These and other features and advantages of the invention disclosed herein become more apparent upon consideration of the following detailed description and accompanying drawings wherein like characters of reference designate corresponding parts throughout the several views and in which:
FIG. 1 is a perspective view illustrating a first embodiment of the invention;
FIG. 2 is another perspective view of the invention seen in FIG. 1;
FIG. 3 is an enlarged cross-sectional view taken along line 3--3 in FIG. 1 and showing the invention in use;
FIG. 4 is a perspective view illustrating a second embodiment of the invention in packaged condition;
FIG. 5 is a perspective view of the invention of FIG. 4 with the packaging removed;
FIG. 6 is an enlarged cross-sectional view taken along line 6--6 in FIG. 5;
FIG. 7 is a perspective view of the invention of FIG. 5 unfolded for use;
FIG. 8 is an enlarged cross-sectional view taken along line 8--8 in FIG. 7;
FIG. 9 is a perspective view of a third embodiment of the invention; and
FIG. 10 is an enlarged cross-sectional view taken along line 10-10 in FIG. 9.
These figures and the following detailed description disclose specific embodiments of the invention; however, it is to be understood that the inventive concept is not limited thereto since it may be embodied in other forms.
The invention disclosed in the figures of the drawings is designed to inject fluids into the subcutaneous fat layer of a patient by injecting the fluid to a known depth below the patient's skin to eliminate the trial and error technique required by the prior art. FIGS. 1-3 illustrate a first embodiment of the subcutaneous needle injection assembly of the invention designated 10, FIGS. 4-8 illustrate a second embodiment designated 110, and FIGS. 9 and 10 illustrate a third embodiment designated 210.
As seen in FIGS. 1-3, the subcutaneous needle injection assembly 10 includes generally an injection needle 11 and a locator pad 12. The needle 11 defines a fluid passage 15 therethrough from its inlet end 16 to its sharpened outlet end 18. The sharpened outlet end 18 punctures the patient's skin to allow the needle 11 to be inserted into the subcutaneous fat layer as will become more apparent. The injection needle 11 has a right angle bend 19 in it to form a locating section 20 about axis ALS adjacent the inlet end and a penetrating section 21 about axis APS adjacent the sharpened outlet end 18 with the penetrating section 21 oriented about normal to the locating section 20. The inlet end 16 of needle 11 is connected to an appropriate fluid supply source FSS schematically seen in FIG. 3 such as an injection device via tubing T.
The locator pad 12 may have a variety of configurations and is illustrated as having a generally rectilinear base 25 defining a generally flat locating surface 26 on the underside thereof. The pad 12 is usually made of a resilient material such as plastic so that it will be comfortable to wear. The locating surface 26 will be in juxtaposition with the patient's skin when installed as illustrated in FIG. 3. An integral needle mount 28 is formed on the top of base 25 to hold needle 11 in place.
Needle 11 is positioned on pad 12 so that the locating section 20 extends through mount 28 with its axis ALS generally parallel to the locating surface 26. The penetrating section 21 extends through base 25 so that it projects outwardly from surface 26 generally normal thereto. The base 25, then, keeps the penetrating section 21 on needle 11 normal to the surface 26. The length of the penetrating section 21 on needle 11 is selected so that the sharpened outlet end 18 projects from surface 26 a prescribed distance da seen in FIG. 3. The distance da is selected to be slightly less than the distance dMN the subcutaneous fat layer/muscle interface is located below the skin surface at the likely encountered minimum thickness of the subcutaneous fat layer in the patient. While this minimum thickness may vary between different parts of the patient's body, this minimum thickness is about the same between corresponding parts of different patients' bodies. Thus, different distances da may be provided for subcutaneous injection into different parts of the body but would normally not have to be different for different patients even though the thickness of the patients' subcutaneous fat layers may vary widely above this minimum thickness. This insures that the point of fluid injection will always be located sufficiently far from the puncture in the skin to isolate the point of injection from any skin surface irritation while, at the same time, preventing injection of the fluid into the muscle tissue of the patient.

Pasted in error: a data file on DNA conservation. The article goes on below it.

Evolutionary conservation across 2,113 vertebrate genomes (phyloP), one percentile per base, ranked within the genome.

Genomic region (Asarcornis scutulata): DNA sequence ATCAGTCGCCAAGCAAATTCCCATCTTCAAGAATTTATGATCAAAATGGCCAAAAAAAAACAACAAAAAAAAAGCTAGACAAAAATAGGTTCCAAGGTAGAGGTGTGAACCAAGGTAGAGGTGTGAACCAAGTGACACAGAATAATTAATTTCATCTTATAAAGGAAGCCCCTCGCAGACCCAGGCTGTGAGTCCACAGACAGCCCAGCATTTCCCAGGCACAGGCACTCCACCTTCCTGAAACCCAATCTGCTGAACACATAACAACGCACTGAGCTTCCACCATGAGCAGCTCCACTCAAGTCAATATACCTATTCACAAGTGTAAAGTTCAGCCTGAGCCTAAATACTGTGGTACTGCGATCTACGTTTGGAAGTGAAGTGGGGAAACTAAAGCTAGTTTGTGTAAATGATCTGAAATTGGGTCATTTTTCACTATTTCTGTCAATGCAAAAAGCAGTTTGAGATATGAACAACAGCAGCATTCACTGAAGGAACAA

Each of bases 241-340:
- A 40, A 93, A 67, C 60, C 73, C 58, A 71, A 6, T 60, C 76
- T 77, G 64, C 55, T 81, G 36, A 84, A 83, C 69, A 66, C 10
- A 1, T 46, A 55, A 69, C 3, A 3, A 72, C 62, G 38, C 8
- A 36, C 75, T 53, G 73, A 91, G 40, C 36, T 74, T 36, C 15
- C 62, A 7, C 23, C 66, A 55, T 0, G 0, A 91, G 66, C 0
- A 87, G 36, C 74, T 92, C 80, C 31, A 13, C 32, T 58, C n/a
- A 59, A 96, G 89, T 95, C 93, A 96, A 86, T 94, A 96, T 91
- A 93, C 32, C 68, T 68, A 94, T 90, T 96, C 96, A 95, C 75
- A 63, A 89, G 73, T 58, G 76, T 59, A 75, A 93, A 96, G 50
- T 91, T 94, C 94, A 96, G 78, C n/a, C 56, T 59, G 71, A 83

As seen in FIG. 2, a separable needle cover 30 may be provided to fit over the projecting penetrating section 21 of needle 11 to keep it sterile prior to use. The cover 30 would, of course, be removed prior to use.
To reduce the likelihood of infection and irritation of the point where the skin is punctured, an antimicrobal substance M such as Betadine Jelly may be provided around the penetrating section 21 of needle 11 as seen in FIGS. 2 and 3. Preferably, the antimicrobal substance M is in a preformed annulus 32 around the penetrating section 21 of needle 11 at its juncture with the locating surface 26 on pad 12 as seen in FIG. 2 so that the substance M is always in place for use and seals the puncture P in the skin around the needle 11. An enlarged section 31 may be formed in the needle cover 32 as seen in FIG. 2 to accommodate the preformed antimicrobal substance M.